When I was in high school, I went metal detecting with my dad out in this state park. We were just looking for old homesteads. We never realized it had been a bombing range.
From 1949 to 1951, the Naval Reserve entered into a cooperative project with the Minnesota Department of Conservation. The goal of this project, known as Operation Woosh, was to produce wallowing holes for some 5,000 moose to help them find refuge from biting insects. The military dropped more than 50 live bombs, ranging in size from 500 to 2,000 pounds. As each bomb dropped, peat sprayed high into the air, instantly opening a pond up to 30 feet deep and 100 feet wide.
From Minesota DNR.
“A company’s culture and a company’s brand are really just two sides of the same coin. The brand is just a lagging indicator of a company’s culture…your culture is your brand.”
“There’s a Russian anecdote about a man who loved his dog so much that when the vet told him he needed to cut the dog’s tail off he couldn’t do it all at once, so he did it an inch at a time. Don’t be that kind of manager.”
Giving unclear, infrequent feedback has somewhat of the same effect — though slightly less violent. You end up hurting the person receiving the feedback more, even though you’re just doing what your parents always told you empathetic people do: If you don’t have anything nice to say, don’t say it at all.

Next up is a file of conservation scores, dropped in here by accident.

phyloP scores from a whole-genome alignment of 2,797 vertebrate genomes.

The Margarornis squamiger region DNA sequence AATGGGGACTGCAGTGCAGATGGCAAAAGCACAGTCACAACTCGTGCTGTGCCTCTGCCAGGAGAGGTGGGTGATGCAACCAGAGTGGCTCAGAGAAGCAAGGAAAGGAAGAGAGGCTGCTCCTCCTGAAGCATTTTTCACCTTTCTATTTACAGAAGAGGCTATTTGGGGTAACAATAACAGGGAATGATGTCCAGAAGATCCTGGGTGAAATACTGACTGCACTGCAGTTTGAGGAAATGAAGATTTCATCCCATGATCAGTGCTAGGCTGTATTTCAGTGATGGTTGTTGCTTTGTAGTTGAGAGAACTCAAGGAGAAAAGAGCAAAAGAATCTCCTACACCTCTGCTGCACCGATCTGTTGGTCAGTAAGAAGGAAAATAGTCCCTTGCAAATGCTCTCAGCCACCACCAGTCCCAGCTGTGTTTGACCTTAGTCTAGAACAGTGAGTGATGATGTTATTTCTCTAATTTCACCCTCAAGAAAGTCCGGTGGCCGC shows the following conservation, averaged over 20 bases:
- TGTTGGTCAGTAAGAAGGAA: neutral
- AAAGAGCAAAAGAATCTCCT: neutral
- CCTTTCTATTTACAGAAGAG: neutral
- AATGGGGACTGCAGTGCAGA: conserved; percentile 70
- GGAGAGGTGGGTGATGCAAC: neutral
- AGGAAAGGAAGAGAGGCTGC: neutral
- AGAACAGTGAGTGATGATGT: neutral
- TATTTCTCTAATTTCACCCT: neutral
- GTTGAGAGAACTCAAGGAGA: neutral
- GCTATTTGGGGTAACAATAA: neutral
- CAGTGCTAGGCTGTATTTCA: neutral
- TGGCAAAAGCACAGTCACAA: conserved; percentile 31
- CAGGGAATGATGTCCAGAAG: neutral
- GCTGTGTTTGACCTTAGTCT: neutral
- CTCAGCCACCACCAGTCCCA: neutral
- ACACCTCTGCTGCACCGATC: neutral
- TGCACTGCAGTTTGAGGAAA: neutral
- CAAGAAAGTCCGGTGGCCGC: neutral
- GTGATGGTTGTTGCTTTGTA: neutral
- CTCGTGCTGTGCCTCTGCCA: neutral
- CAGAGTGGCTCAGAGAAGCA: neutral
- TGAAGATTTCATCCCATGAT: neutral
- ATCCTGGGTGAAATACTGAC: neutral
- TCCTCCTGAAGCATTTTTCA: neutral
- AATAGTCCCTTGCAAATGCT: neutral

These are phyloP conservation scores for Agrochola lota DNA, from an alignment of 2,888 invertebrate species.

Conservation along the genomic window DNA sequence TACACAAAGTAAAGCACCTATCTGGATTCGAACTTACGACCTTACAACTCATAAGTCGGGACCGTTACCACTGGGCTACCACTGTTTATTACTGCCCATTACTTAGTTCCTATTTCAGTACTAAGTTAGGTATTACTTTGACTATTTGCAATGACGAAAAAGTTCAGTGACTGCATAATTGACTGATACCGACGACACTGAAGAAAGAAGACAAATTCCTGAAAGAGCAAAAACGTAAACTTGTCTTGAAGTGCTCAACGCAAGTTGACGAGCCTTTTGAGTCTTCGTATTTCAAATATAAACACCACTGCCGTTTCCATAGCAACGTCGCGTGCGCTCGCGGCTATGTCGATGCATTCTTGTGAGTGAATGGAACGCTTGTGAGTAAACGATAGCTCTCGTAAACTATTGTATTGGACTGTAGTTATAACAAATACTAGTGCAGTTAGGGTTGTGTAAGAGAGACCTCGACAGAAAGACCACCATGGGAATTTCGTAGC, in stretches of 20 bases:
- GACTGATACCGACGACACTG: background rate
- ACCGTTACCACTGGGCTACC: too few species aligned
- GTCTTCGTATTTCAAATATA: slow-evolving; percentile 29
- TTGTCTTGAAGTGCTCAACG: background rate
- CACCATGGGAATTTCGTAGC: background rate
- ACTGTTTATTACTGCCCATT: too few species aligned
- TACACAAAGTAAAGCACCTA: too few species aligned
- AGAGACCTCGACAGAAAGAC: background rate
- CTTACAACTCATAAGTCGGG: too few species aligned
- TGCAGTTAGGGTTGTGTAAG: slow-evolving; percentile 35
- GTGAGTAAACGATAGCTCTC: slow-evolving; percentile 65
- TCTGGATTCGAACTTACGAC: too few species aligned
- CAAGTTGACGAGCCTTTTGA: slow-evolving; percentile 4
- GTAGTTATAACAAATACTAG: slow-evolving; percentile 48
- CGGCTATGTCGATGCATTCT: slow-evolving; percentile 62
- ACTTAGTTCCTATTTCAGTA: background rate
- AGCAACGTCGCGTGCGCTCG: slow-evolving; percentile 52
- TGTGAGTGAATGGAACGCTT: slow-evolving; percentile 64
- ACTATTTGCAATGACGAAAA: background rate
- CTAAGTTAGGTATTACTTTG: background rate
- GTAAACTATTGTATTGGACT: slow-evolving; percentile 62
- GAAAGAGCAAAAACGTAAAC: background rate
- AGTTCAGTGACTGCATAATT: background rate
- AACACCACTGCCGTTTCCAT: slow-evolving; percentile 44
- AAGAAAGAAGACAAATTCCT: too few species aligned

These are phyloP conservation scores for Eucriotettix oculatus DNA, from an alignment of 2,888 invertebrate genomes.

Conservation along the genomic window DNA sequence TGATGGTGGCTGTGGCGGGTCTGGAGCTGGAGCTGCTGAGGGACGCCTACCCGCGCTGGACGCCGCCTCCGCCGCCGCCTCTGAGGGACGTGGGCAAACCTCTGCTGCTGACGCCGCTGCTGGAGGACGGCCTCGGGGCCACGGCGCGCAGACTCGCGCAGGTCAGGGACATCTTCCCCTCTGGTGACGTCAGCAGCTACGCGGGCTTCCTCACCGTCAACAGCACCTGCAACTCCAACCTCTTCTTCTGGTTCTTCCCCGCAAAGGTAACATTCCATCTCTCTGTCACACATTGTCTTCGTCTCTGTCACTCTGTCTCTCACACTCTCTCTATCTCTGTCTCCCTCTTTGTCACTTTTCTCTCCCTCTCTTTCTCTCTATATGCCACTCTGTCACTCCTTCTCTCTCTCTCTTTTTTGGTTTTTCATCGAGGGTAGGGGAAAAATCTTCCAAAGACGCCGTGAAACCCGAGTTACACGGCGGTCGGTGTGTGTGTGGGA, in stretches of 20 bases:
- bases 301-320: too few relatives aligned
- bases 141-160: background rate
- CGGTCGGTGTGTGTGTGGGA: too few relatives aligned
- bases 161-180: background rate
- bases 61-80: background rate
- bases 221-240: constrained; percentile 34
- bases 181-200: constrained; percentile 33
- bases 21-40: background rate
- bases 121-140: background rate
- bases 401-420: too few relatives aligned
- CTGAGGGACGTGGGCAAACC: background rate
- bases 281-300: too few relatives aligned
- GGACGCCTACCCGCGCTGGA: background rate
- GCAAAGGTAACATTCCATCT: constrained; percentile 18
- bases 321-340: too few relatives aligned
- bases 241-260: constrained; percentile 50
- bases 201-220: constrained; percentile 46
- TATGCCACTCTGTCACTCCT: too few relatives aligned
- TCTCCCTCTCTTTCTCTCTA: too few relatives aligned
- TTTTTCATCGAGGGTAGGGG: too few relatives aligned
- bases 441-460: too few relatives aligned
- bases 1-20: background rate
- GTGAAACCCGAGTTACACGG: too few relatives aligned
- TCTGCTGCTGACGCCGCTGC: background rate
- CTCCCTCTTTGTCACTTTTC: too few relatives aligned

This is where Scott says she’s seen managers make the most mistakes. “No one sets out to be unclear in their feedback, but somewhere along the line things change. You’re worried about hurting the person’s feelings so you hold back. Then, when they don’t improve because you haven’t told them they are doing something wrong, you wind up firing them. Not so nice after all…”
In order to give people the feedback they need to get better, you can’t give a damn about whether they like you or not. “Giving feedback is very emotional. Sometimes you get yelled at. Sometimes you get tears. These are hard, hard conversations.”
Read the full article here.